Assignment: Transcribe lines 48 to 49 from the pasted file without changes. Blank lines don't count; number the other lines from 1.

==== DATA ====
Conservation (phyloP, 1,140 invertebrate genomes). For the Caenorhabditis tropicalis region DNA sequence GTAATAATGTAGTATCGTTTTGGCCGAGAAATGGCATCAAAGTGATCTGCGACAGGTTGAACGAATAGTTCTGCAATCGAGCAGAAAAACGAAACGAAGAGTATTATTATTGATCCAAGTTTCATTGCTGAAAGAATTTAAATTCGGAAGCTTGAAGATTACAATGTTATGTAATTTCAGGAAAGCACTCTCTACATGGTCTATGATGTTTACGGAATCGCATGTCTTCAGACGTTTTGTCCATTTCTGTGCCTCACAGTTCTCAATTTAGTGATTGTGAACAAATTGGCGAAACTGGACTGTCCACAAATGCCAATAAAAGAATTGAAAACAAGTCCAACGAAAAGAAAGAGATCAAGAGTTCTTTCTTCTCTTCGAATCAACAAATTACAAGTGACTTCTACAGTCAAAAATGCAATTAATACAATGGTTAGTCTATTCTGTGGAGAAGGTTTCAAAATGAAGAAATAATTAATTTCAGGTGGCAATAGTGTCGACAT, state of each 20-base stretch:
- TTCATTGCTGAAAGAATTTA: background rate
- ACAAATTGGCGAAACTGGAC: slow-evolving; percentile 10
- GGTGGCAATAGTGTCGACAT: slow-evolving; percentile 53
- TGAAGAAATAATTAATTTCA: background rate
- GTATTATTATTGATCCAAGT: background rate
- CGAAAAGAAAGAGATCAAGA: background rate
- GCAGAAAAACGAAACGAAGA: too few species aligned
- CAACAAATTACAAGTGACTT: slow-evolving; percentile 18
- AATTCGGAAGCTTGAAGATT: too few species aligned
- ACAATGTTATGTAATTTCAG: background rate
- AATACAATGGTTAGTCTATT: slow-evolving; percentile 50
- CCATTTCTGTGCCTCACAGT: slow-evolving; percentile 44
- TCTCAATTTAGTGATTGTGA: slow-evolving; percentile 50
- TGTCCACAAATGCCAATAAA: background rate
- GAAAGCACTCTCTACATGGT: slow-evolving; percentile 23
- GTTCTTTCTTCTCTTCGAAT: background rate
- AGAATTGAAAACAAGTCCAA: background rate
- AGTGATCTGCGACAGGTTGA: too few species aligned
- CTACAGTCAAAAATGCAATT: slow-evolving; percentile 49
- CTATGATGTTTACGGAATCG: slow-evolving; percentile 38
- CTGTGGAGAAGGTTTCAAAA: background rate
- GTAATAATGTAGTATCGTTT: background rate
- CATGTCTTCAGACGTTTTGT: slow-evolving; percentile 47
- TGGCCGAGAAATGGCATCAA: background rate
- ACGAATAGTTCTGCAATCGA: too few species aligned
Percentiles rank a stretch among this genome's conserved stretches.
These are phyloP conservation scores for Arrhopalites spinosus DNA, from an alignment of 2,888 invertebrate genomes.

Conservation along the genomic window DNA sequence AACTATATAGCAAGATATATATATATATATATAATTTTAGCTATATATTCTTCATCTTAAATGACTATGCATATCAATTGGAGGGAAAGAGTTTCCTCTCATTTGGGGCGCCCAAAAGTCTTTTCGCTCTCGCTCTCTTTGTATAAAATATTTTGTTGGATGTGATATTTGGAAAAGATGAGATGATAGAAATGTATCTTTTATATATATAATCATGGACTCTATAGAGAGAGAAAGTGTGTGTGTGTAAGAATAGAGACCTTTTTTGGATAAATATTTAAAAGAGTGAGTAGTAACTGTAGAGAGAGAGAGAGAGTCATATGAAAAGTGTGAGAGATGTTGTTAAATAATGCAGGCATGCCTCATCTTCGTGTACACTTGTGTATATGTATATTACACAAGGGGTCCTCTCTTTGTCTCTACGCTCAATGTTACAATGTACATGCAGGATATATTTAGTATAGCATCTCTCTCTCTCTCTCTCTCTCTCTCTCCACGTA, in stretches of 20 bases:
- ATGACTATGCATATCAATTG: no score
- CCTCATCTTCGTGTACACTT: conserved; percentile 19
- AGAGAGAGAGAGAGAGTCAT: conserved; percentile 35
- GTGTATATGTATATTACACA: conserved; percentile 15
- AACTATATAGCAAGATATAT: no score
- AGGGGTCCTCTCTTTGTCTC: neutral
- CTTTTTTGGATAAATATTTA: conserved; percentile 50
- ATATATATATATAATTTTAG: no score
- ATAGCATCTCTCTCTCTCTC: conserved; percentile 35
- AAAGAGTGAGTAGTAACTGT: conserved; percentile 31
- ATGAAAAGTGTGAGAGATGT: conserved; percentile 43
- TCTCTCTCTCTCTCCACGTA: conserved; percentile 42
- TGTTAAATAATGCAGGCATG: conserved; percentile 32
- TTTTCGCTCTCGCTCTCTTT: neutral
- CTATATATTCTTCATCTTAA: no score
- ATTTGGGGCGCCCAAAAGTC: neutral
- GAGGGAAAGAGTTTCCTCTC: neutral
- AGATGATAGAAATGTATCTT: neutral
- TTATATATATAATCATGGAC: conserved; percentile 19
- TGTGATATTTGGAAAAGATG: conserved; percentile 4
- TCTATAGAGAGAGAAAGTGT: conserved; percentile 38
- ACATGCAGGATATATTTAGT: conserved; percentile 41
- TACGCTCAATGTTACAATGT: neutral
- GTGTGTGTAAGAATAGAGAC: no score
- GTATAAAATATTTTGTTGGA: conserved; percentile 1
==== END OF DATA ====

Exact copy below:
- TTATATATATAATCATGGAC: conserved; percentile 19
- TGTGATATTTGGAAAAGATG: conserved; percentile 4